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I second that Decide who is your intended audience a lot. I've seen many games on here recently where the difficulty for the game is too hard (as based on many comments), but the developers refuse to listen to the feedback as they don't think it is too hard. The problem is, in that case, the game was made for an audience of one...you the developer. If you want to make a game that you want the public to play, you need to make a game the public wants, which means a fair but fun challenge. This might mean in the end a game you find a tad easy even, as you know all the ins and outs of your battle system.

I had to learn this lesson myself with an Unlimited Adventures Module I made back in 1996. I thought it was just the right difficulty, but my friend thought it was for sadistic players due to how brutal the battles were. Even my first release of my demo had this same problem (you can still see some of the comments on this on my game's page), until I stepped back and looked at it more and remembered I'm not making the game just for me.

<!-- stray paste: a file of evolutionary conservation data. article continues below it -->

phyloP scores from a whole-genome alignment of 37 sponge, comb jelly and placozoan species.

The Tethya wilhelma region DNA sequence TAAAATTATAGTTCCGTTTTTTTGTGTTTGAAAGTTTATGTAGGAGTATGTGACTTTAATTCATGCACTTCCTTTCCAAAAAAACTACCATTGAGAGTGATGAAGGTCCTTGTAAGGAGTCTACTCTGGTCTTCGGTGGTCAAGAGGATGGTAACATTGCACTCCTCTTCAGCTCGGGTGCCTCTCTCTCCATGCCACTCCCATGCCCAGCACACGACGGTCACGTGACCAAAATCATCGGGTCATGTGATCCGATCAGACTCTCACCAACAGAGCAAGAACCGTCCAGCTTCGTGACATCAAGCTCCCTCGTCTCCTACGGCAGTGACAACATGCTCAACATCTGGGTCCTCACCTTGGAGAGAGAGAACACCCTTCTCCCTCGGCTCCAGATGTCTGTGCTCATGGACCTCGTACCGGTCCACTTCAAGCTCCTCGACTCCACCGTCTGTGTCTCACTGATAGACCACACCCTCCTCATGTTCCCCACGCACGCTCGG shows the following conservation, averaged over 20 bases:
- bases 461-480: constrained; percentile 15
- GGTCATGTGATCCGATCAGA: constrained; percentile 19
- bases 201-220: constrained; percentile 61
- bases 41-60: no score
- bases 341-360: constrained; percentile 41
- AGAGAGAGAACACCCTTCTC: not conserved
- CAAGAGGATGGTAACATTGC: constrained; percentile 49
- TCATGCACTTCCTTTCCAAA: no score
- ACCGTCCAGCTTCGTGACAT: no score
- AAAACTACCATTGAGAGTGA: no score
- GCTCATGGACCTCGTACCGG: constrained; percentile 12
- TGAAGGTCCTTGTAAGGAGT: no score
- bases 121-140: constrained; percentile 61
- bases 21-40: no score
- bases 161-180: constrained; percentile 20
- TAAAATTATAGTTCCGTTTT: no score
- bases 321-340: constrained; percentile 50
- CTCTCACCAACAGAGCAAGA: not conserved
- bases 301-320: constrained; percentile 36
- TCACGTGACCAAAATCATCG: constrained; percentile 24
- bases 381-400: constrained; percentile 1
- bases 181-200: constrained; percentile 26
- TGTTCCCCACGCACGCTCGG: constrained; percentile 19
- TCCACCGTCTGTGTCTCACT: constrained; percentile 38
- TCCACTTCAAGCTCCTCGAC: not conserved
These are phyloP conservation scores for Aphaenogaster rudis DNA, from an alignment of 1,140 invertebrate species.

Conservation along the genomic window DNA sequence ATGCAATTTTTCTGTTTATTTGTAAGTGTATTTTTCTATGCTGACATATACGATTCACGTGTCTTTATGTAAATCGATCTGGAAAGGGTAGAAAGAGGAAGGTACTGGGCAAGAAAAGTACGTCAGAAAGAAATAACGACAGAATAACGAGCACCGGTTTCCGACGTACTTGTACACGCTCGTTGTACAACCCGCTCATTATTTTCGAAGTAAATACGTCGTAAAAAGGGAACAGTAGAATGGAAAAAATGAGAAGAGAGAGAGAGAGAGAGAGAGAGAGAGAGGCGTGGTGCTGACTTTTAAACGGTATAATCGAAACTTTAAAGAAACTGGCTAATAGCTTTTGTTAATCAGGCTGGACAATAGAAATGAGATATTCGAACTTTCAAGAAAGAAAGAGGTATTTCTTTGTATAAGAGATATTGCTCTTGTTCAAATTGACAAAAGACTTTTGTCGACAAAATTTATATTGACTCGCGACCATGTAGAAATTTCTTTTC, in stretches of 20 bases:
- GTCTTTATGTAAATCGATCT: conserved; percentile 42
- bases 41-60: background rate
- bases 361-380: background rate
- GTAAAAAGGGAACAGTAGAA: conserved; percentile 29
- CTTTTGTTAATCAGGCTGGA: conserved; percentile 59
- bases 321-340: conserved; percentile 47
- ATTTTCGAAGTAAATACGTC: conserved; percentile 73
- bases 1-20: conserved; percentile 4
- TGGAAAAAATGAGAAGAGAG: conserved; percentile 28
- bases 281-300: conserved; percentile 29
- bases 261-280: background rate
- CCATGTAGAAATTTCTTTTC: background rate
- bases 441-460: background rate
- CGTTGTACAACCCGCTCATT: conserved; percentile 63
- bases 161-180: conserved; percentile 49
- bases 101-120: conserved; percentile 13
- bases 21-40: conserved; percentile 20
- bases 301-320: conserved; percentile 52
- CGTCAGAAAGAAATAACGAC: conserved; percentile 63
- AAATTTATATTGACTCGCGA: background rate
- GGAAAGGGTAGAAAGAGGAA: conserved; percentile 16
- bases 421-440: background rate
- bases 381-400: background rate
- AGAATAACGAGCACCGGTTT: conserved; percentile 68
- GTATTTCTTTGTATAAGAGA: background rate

cabfe

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If you don't have fun making and playing your own game, who else will?
It's easy to spot a work, of any type, that wasn't done with the heart.

If something doesn't work, don't force. Redo.

If you feel something is odd but don't know what, redo.
Your brain knows when something is not right, even if you can't put words on what exactly isn't.